Early June should see the arrival of the semi-freestone Gold Dust yellow peach, considered by some to be the best early variety for eating. With its firm texture and rich, sweet flavor, it’s the textbook grilling peach. The Gold Dust will be followed shortly by one of the most popular varieties in California, the freestone Flavor Crest yellow peach, and shortly thereafter by everyone’s favorite, the freestone Sun Crest yellow peach (large with red-blushed skin and very juicy, it’s the peach that put the Masumoto family on the map). The last variety of stone fruit we’ll see from Masumoto is the clingstone Le Grand yellow nectarine, a large piece of fruit with rich, sweet flavor and firm flesh, making it great for producing nectarine ice cream!

PerfectPeachBook2

The Perfect Peach by the Masumoto Family

Tree-ripened peaches and nectarines truly are some of the most exciting treats of the summer. If you haven’t had the chance to sink your teeth into Masumoto fruit, you have the next couple months to swing by our Markets, so make it happen!

Stephany from the Produce Team at 18th Street is a huge fan of the Masumoto family’s fruit, as well as an accomplished cook, and she has pulled together a few recipes here to help you celebrate the season!

“Rose Diamond” Nectarine & Habanero Salsa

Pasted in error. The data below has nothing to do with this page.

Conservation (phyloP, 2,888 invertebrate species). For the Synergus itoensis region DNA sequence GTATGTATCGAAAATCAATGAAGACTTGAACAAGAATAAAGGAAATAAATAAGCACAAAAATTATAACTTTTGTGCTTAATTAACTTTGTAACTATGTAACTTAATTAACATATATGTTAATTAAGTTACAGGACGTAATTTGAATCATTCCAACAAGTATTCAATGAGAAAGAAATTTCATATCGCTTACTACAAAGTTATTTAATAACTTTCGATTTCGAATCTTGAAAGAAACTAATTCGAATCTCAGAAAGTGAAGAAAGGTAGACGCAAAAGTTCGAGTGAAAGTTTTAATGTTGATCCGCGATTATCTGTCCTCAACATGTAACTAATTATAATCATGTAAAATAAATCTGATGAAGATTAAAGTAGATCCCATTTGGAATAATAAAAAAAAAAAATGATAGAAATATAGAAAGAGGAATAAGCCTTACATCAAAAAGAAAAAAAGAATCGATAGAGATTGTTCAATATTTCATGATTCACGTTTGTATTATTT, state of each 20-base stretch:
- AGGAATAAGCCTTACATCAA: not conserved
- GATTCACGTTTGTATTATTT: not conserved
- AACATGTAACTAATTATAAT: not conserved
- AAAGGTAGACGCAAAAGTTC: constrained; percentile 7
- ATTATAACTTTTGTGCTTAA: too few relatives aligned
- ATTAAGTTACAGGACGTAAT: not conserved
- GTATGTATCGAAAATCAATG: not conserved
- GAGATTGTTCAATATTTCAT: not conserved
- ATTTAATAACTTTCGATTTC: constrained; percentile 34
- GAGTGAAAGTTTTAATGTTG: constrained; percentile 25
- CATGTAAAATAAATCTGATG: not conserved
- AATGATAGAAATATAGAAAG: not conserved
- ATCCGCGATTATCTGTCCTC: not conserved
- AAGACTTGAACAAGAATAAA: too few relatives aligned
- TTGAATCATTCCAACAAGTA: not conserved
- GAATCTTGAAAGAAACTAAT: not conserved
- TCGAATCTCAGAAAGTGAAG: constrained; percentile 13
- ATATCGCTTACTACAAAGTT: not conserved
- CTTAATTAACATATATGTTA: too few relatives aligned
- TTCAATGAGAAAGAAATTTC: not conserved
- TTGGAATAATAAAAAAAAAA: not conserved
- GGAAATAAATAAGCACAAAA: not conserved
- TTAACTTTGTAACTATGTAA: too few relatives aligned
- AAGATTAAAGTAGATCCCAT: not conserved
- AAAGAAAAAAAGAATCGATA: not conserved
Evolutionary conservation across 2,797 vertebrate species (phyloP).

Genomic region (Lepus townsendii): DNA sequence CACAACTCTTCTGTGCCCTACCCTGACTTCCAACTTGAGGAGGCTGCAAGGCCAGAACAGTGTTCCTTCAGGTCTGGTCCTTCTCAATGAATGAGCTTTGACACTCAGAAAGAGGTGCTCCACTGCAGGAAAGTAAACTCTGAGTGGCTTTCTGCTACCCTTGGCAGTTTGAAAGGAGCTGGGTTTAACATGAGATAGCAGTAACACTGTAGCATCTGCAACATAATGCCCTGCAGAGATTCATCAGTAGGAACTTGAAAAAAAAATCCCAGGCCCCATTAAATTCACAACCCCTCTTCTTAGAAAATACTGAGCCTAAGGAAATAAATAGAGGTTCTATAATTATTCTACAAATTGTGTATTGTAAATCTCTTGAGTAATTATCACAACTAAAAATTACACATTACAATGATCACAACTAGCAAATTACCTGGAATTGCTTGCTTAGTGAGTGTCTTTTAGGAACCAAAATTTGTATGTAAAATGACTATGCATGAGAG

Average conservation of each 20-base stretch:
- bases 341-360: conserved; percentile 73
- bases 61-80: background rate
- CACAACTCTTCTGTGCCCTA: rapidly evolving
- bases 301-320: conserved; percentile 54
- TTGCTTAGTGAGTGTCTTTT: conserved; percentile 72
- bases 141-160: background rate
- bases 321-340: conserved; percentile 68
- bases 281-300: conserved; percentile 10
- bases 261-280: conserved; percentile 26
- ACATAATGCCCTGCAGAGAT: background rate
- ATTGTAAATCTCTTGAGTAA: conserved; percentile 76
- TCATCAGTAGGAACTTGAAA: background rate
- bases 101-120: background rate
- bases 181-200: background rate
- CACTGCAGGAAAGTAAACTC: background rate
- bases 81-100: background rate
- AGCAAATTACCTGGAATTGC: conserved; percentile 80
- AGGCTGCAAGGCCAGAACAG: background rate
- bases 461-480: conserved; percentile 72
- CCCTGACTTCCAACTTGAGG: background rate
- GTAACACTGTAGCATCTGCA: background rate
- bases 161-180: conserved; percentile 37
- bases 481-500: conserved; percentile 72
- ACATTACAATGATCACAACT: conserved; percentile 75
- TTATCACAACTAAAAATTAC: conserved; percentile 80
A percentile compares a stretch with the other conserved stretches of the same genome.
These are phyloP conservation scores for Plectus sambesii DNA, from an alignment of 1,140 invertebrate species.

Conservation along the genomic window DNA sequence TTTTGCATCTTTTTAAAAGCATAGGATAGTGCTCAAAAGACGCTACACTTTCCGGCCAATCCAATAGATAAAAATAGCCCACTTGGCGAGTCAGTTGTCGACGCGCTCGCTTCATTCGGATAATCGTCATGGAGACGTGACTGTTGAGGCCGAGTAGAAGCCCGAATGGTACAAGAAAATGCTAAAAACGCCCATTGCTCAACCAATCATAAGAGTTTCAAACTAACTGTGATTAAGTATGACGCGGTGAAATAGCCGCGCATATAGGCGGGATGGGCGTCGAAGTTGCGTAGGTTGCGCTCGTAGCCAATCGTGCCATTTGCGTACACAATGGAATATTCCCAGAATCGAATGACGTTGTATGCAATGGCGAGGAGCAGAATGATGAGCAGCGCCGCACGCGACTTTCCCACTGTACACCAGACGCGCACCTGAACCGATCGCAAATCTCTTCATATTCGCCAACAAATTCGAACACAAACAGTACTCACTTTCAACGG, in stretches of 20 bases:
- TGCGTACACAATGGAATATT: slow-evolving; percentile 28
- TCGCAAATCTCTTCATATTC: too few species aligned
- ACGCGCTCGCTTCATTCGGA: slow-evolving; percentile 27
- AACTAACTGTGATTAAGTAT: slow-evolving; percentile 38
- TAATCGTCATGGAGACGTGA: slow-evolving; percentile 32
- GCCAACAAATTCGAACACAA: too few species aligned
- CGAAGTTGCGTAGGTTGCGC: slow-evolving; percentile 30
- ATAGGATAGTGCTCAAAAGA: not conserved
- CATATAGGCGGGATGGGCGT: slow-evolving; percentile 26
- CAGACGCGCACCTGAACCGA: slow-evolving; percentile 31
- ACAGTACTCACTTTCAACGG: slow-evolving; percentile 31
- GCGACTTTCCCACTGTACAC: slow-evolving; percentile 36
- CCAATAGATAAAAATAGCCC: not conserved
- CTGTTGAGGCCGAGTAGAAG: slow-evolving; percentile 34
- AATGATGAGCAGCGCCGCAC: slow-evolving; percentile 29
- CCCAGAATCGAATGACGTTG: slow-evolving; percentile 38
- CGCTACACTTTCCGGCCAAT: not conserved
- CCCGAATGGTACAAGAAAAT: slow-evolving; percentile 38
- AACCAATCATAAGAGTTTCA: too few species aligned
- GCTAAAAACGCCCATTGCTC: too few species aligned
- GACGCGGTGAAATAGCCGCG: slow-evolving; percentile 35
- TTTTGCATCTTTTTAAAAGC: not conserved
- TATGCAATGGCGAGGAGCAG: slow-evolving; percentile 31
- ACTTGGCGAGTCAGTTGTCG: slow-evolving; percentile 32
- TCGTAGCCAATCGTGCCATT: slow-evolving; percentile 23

• 6 ripe yellow nectarines, not too soft but with a little give (any bright flavored yellow peach or nectarine with medium to high acidity will work, but Masumoto’s “Rose Diamond” is particularly amazing & flavorful)
  • 1 habanero pepper, with slits cut all around sides but left whole
  • ½ bunch cilantro
  • 1 spring onion or ½ red onion, sliced finely
  • Salt & pepper to taste

Dice the nectarine into ¼ inch cubes. Add to a bowl with the slit habanero and stir around. Chop cilantro and onion finely, add to salsa. Season with salt and pepper.  Let sit for at least 15 minutes, then taste and add salt, and a squeeze of lime or honey to adjust the acidity or sweetness as needed. If it is spicy enough, you can remove the habanero, although cutting the slits as opposed to chopping lets the flavor get out without adding too much heat, and the floral notes of the habanero go particularly well with yellow nectarines & peaches. This can be done 1-2 days ahead. Store refrigerated.

Wonderful on grilled or roasted meats: chicken, pork, salmon. Try it on toast with ricotta or burrata for a quick appetizer, on fish tacos…the possibilities are endless!

Stone Fruit & Pt. Reyes Mozzarella “Caprese” Salad

  • 1 lb mixed stone fruit, ripe but not mushy: nectarines, peaches, plums, pluots, cherries…whatever you like. Or try a mix for color and flavor
  • 1 ball fresh mozzarella, such as the lovely Pt. Reyes mozz we have right now. Burrata is also delicious in this.
  • ½ bunch basil
  • A few handfuls arugula
  • Extra-virgin olive oil, such as Bi-Rite’s own PUBLIC label oils, something grassy with a peppery note is good to offset the sweetness
  • Balsamic vinegar
  • Good sea salt, such as Maldon or fleur de sel…something with a crunch

Slice up your stone fruit and mozzarella. Layer the cheese and fruit on a large platter over the arugula. Tear some basil and sprinkle it around. Dress with olive oil, balsamic, and coarse salt. Eat right away!

This is a great alternative to the classic caprese while we let the tomatoes do their thing and get delicious! In the fall and winter I do the same salad with persimmons & citrus!

“Gold Dust” Peach-Ginger Shortcakes with Bourbon Whipped Cream